Interactive installation artist Amy Stacey Curtis

Interactive installation artist Amy Stacey Curtis

inversionIIdet1Recently, New England Wax member Kimberly Curry had an opportunity to talk with artist Amy Stacey Curtis, who was happy to share her thoughts about her art.

In 1998, Curtis started what would be an 18-year commitment to interactive installation art with 9 solo-biennial exhibits.   Between the years from 2000 to 2016. Curtis will have installed 81 large-in-scope, interactive works in the vast mills of eight or nine Maine towns. Each solo-biennial exhibit is a 22-month process, each exploring a different theme while inviting audience to perpetuate its multiple installations. Curtis has committed to this ephemeral work to convey that everyone and everything affects everyone and everything, no matter how small or fleeting the impact. Curtis’s 9th and final biennial is MEMORY (September 17–October 28, 2016) and her intention to mount this last biennial in Lewiston, the town that hosted the first.  Amy’s website ( has a complete documentation of all the exhibits to date including photos and videos.  It is worth a visit to explore her unique ideas for art as a process.

Born in Beverly, Massachusetts in 1970, Curtis received her BA in Studio Art from the University of Maine and her MA in Art and Psychology from Vermont College.

KC: How have you changed as an artist since you started your nine solo-biennials?

ASC: As I approach the end of this 18-year project, I don’t think I am going to be able to fully answer that question until I finish my memoir (2020?), which will be different from my autobiographical catalogue (9 SOLO BIENNIALS, to be published in 2018).

I had put my biennials’ themes in a sort of order of personal difficulty/challenge – EXPERIENCE, MOVEMENT, CHANGE, SOUND, LIGHT, TIME, SPACE, MATTER, MEMORY. I figured as I matured as an artist I would be increasingly able to take on these more cerebral themes toward the end of my opus. This worked out well, because, as my work got more and more ambitious, and I grew as an artist, I was more apt to acquire the resources I needed to pull off these more-involved exhibits.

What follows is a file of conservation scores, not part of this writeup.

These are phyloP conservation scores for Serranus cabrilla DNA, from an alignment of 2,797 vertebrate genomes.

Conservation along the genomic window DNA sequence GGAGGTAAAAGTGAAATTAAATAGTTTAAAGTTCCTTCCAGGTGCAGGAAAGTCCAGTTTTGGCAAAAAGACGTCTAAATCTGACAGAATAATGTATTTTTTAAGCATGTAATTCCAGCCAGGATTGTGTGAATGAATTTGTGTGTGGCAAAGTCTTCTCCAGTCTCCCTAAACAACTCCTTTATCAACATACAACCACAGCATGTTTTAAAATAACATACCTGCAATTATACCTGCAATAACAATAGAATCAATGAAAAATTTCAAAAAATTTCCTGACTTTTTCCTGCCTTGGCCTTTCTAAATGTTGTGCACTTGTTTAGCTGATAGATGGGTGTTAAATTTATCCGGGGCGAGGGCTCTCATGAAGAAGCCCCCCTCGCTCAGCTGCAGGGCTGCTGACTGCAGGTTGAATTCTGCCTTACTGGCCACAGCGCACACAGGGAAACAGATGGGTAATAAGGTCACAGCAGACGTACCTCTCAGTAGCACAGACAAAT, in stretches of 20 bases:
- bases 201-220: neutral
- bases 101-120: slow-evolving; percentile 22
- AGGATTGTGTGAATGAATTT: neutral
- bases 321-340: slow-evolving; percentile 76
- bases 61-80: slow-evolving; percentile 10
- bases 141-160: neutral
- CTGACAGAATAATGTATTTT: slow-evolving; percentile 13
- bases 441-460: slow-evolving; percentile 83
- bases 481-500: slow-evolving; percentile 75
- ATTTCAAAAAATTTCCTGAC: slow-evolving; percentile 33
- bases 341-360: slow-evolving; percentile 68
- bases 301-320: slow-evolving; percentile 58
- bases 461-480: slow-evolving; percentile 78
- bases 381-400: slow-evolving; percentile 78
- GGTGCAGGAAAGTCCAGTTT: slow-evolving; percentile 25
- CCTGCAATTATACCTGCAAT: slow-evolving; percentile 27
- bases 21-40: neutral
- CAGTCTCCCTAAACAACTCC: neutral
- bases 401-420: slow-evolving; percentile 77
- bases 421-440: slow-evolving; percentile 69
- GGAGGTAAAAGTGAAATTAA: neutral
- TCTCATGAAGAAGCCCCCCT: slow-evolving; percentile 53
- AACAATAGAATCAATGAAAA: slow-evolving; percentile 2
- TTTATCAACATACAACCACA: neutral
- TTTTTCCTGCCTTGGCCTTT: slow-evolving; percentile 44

KC: What would you like people to know about you as an artist that they may not already know?

ASC: People can read about things people didn’t yet know/don’t yet know about my work by reading, and better, subscribing to my blog I recently wrote about how being selected in high school to attend Haystack Mountain School of Crafts was like getting my Hogwarts letter; how my work and walk connect to my previous life as a competitive roller skater; how I hope to have an unplanned life after this very-structured-for-a-long-time one; etc.

KC: What are you most excited about with your last solo biennial MEMORY?

Each solo biennial, which presents nine unique, large-in-scope, interactive installation works, is stronger than the one before. So MEMORY will have my best work thus far, and I can’t wait for people to participate with it. That being said, I try to stay present as I am working, so I enjoy each moment, especially with this last one, as it is my last.

KC: Anything else you would like to share?

ASC: Yes. If any artists and their friends want to participate at my last biennial, they should write directly to me to be added to my notification list This is the only “sure way” to get the details (including the where) about the exhibit.